The U.K.’s power sector will be operating on a negative-emissions basis by 2033 at the latest if the country sticks to its plan to reach net-zero emissions across the economy by 2050, according to system operator National Grid ESO.
National Grid’s Future Energy Scenarios report lays out some of the real-world implications of the country’s history-making commitment to net zero. A year ago the U.K. became the first major economy to establish such a target; others have followed, including the EU bloc (minus Poland), Japan and New Zealand.
If the U.K. stays on track, there will be 11 million electric vehicles on U.K. roads by 2030, more than there are globally today. Residential gas boilers will be a thing of the past, with 8 million heat pumps installed to replace them.
The U.K. will need to connect at least 40 gigawatts of new wind and solar in the 2020s, and an average of 3 gigawatts of wind and 1.4 gigawatts of solar every year from now till 2050, far above its current pace. Unabated natural-gas use will be halved by 2038.
National Grid ESO lays out four pathways of varying ambition to reaching net-zero, three of which result in the U.K. actually hitting its targeted carbon reductions. The coming changes will require buy-in from consumers as well as industry, the grid operator says.
“Consumer technology choices today will influence [decarbonization] pathways and options for efficient whole system operation in the future. Visibility and interoperability standards must be embedded to maintain options for smart management and market participation,” the report states.
National Grid ESO itself has a goal of being able to support a carbon-free grid by 2025, which it is on track to achieving.
Adding more wind, solar and electric vehicles seems achievable, if challenging. But National Grid says the U.K. needs to see immediate action on carbon capture, utilization and storage (CCUS), with projects built across multiple industrial clusters in place by 2030.
CCUS paired with bioenergy power generation, as is planned at the Net Zero Humberside cluster, could lead to negative emissions of 62 metric megatons of CO2 (equivalent) by 2050, the report says. That’s more CO2 than the U.K.’s aviation sector puffs out in an average year.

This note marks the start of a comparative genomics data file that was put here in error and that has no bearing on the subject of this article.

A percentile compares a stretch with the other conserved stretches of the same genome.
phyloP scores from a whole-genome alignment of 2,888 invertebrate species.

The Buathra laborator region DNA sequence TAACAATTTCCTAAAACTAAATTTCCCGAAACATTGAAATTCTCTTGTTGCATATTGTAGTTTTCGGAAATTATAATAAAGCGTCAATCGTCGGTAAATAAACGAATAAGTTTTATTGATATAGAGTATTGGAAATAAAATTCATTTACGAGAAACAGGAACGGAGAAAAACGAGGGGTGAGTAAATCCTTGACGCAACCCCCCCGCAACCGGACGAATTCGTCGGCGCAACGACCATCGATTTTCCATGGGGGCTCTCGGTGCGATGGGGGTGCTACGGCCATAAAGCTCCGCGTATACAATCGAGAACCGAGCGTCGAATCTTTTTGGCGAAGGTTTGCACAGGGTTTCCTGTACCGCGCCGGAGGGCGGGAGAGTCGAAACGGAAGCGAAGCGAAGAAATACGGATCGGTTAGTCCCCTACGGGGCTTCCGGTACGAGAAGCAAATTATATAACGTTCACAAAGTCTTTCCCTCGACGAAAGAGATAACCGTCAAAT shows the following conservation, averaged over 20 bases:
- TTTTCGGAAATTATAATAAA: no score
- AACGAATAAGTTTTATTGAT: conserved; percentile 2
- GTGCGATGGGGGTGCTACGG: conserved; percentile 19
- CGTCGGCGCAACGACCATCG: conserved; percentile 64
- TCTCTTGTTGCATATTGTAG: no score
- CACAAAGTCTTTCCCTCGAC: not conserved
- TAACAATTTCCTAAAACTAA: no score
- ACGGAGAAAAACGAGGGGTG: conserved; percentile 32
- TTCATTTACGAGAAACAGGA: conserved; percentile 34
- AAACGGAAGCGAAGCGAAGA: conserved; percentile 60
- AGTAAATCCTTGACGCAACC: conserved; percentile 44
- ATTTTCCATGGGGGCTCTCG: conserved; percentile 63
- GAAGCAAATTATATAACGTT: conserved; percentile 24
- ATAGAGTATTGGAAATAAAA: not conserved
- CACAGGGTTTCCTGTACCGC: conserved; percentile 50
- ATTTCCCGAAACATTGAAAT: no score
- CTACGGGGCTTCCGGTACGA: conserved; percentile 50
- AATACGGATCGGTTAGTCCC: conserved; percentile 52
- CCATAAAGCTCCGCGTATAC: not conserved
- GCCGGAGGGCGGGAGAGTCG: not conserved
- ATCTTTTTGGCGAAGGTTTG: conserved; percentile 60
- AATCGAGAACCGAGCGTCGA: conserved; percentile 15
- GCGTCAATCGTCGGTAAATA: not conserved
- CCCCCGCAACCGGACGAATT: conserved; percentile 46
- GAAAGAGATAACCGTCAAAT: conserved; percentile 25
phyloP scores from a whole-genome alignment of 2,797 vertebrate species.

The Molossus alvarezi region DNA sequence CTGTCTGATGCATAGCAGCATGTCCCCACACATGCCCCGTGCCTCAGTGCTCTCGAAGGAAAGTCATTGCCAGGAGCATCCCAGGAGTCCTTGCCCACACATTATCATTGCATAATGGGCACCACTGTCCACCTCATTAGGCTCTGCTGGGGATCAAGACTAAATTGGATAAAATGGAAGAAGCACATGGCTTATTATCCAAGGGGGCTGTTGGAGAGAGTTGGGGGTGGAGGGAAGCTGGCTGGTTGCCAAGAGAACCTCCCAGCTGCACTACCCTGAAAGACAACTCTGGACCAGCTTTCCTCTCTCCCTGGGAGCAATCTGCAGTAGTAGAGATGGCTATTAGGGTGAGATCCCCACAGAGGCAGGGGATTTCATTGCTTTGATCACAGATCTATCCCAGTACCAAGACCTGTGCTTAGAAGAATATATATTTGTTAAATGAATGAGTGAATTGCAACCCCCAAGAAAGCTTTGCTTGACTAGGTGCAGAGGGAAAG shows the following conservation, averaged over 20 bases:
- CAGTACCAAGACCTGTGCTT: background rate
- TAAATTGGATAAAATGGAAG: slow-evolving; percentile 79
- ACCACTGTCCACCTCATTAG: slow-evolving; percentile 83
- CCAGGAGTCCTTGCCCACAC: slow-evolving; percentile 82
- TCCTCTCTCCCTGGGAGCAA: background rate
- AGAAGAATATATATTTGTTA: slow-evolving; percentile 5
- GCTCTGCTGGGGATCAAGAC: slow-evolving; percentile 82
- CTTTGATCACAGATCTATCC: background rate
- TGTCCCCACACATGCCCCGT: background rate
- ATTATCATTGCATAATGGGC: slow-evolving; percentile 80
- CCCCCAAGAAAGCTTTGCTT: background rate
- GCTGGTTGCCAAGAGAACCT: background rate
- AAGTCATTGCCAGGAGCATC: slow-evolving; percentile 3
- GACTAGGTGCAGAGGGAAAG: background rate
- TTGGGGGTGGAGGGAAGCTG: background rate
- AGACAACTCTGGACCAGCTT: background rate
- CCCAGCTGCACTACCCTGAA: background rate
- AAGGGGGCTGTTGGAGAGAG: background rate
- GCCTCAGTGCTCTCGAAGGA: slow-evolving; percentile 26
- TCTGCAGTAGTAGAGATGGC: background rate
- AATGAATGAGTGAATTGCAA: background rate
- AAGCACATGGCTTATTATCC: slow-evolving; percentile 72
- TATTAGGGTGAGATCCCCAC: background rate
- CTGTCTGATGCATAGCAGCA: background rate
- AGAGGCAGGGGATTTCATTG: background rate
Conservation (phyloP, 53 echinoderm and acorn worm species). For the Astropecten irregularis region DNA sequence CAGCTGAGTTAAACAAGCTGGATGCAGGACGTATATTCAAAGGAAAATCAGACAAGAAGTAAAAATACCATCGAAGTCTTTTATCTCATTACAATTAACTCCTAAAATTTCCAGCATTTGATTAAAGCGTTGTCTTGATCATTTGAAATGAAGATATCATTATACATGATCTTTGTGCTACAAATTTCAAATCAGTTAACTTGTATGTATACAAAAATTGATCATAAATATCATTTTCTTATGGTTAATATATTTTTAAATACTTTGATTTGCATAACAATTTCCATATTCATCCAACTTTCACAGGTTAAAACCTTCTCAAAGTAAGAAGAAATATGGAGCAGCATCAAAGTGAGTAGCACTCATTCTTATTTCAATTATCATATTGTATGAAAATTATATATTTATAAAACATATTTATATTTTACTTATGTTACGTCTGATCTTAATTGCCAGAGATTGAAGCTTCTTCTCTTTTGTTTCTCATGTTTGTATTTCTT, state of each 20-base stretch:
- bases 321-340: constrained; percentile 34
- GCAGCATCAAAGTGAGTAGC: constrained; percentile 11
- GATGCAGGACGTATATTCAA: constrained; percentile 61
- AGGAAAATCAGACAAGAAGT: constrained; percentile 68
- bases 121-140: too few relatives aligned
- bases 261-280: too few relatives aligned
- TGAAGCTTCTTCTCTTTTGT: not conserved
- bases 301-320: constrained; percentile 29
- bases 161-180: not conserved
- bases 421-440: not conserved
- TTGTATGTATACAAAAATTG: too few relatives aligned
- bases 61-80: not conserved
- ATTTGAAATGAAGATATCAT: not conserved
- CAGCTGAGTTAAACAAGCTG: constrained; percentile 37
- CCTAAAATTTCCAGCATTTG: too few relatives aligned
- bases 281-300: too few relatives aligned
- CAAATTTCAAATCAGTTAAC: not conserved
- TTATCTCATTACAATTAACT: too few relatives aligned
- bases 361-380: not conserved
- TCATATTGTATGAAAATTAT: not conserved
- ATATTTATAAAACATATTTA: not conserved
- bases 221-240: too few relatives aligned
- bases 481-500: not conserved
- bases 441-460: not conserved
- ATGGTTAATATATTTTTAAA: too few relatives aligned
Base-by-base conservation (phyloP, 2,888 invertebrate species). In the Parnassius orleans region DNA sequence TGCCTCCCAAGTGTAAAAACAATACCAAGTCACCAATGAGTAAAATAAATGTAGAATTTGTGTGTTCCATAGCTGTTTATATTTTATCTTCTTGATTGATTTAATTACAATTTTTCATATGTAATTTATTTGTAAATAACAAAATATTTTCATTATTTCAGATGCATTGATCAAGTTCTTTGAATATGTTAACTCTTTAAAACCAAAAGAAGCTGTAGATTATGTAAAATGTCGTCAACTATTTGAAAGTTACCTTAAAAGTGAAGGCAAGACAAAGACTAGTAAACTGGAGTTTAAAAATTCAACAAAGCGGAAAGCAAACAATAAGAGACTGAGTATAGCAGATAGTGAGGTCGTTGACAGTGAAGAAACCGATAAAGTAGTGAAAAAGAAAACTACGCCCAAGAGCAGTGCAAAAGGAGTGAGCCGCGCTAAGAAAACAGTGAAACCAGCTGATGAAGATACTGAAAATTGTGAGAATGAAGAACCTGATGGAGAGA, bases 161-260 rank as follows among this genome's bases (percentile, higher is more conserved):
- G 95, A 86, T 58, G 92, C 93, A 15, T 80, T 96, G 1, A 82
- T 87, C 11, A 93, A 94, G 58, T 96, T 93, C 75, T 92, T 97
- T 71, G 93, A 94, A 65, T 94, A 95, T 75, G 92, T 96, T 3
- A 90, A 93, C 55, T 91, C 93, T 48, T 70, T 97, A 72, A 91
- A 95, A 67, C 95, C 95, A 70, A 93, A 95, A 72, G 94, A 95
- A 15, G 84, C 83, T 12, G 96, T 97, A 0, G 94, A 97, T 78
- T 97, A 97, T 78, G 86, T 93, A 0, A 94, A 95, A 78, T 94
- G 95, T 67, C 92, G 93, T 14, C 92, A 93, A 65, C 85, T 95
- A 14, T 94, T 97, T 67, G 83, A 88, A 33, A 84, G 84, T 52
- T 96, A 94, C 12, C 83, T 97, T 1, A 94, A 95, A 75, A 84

The country will also need to get at least 21 percent of its end-user energy from green hydrogen, and perhaps much more, the report says.
The U.K. is at something of a clean-energy policy crossroads. A long-overdue draft energy bill is expected at some stage. The results of consultations on the funding of new nuclear power are also expected soon. Most crucial in the near term is the outcome of a consultation on the contracts for difference (CFD) auction program. The fourth auction is due in September 2021.
The government is mulling the addition of solar and onshore wind to the CFD program, having blocked them from the 2017 and 2019 rounds on largely political grounds. Floating offshore wind could also get its own ringfenced support. The U.K. Solar Trade Association is lobbying for CFD auctions to be held every six months.
Lack of a regulatory framework
The most obvious problem associated with achieving these outcomes is the lack of a policy and regulatory framework for developing hydrogen and CCUS infrastructure.
The U.K. is beginning to take steps in both areas. Earlier this month, Kwasi Kwarteng, secretary of state for business, energy and industrial strategy, announced he would co-chair a hydrogen advisory council. His co-chair will be Sinead Lynch, the U.K. country head for Shell. Rival European nations, including Germany and the EU itself, have already published their own hydrogen strategies.
When it comes to CCUS, front-end engineering design work has been completed for at least two fully scaled projects in Peterhead, Scotland and Selby, near Drax’s coal-turned-gas-and-soon-to-be-biomass facility. These were part of a legacy £1 billion funding competition that was canceled in 2015, six months before the winners were due to be announced.
The Peterhead project was led by Shell and the utility SSE. A new project in Peterhead, Acorn CCS, is making progress, with Macquarie taking a 22.5 percent stake in the venture this month. It hopes to start storing CO2 in 2024, with a blue hydrogen plant in production in 2025.
“Although these are not firm predictions, we’ve talked to over 600 industry experts to build this insight, and it’s clear while net-zero is achievable, there are significant changes ahead,” said Mark Herring, head of strategy at National Grid ESO, in a statement.
The government’s own official climate advisers have told it to back hydrogen as an urgent priority.